On January 7, 2013, the Times of India announced that, in a landmark move, India is planning to impose a blanket ban on testing cosmetics on animals.
Drug Controller General of India, Dr G. N. Singh told the Times of India that the Central Drugs Standard Control Organization is examining the feasibility of such a ban, and the Bureau of Indian Standards is revising the method of safety testing for cosmetics in the country. (Standard IS 4011 â€”).
Maneka Gandhi, animal activist, met with Dr Singh last week to discuss the legislation. Dr. Singh responded, "Several developed countries have put in rules that ban testing cosmetics on animals. We are thoroughly examining them. We don't want to be cruel to animals. If other countries don't allow it, we will also ban animal testing of cosmetics. The decision will follow a thorough examination and a strong scientific examination."
Gandhi sent a letter to the Drug Control General, giving plenty of scientific evidence supporting a total ban and concluding. "As a priority, we as a nation need to go cruelty free as far as testing cosmetics are concerned."
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Gandhi cited that the European Union (EU) has prohibited testing of finished cosmetic products since September 2004 and the U.S. Federal Drug Administration (FDA) does not require it. In spite of this, the Indian BIS standards' draft being proposed still includes two painful tests on animals.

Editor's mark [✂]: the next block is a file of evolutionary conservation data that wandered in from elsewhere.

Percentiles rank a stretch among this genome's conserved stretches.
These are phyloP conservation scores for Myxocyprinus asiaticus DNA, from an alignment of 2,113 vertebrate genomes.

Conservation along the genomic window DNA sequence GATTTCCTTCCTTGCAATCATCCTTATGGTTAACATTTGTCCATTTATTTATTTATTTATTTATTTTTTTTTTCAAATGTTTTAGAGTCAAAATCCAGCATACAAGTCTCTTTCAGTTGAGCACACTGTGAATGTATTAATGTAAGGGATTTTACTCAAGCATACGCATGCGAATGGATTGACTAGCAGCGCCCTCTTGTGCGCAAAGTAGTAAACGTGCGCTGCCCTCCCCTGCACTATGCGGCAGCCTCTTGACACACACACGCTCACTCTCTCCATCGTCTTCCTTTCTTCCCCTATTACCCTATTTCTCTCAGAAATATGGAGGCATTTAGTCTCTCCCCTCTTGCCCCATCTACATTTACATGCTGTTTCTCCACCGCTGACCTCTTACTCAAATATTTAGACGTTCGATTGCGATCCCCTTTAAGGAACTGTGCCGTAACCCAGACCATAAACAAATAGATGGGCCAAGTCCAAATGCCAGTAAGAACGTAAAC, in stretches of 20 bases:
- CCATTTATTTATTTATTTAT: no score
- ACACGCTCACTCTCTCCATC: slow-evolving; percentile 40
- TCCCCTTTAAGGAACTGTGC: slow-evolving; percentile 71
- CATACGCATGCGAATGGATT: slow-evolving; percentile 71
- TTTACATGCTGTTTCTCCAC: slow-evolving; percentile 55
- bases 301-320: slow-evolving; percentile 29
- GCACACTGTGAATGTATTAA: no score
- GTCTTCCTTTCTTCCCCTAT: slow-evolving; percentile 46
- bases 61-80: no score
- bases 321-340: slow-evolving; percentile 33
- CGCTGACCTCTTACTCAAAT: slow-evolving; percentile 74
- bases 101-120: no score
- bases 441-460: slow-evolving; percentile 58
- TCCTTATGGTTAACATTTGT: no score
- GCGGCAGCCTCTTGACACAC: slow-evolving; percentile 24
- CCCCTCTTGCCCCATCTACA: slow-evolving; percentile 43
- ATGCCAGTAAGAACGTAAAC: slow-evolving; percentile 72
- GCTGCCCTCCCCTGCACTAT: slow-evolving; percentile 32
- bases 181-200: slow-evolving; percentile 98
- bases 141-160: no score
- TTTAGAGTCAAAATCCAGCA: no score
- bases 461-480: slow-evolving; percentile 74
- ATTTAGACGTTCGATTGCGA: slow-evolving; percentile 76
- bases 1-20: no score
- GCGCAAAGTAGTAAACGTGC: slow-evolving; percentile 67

Ms. Gandhi explains that India would lose a tremendous revenue if the European countries are unable to purchase cosmetics from India because of its failure to comply with the EU anti-cruelty laws, which prohibit subjecting innocent animals to unnecessary pain and suffering to test products.
However, because of the EU prohibition, adopting this law in India would undoubtedly open a larger export market of Indian herbal cosmetics to the EU.
Ms. Gandhi’s letter added, "It is important that India acts. Harmonization of India's regulation with that of Europe's cosmetics regulation will ensure an immediate upgrade of India's safety standards in cosmetics testing using non-animal methods."
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Gandhi advised that the easiest way to accomplish this would be to amend Drug and Cosmetic Rule 1945, to bring it in harmony with the EU cosmetics legislation of November 30, 2009.
The Healthy Ministry of the European Union has also made it mandatory that all cosmetics, including skin care and hair care products that are imported after April 1, 2013, are registered. This requirement was originally scheduled to go into effect on October 1, 2012, but was delayed.
In India’s new standard’s draft, the DCGI is following the EU guidelines in developing a $250 registration fee per cosmetic category; such as, lipstick, mascara, tooth paste, soap, etc. for manufacturers of cosmetics, as included in the EU law. Violators of the new rules will result in both a fine and jail term, according to Times of India.
In regard to the ban on animal-tests, Dr Singh said, "If animal testing of cosmetics isn't mandatory by either the US FDA or the EU, it seems unnecessary for India to have them at all."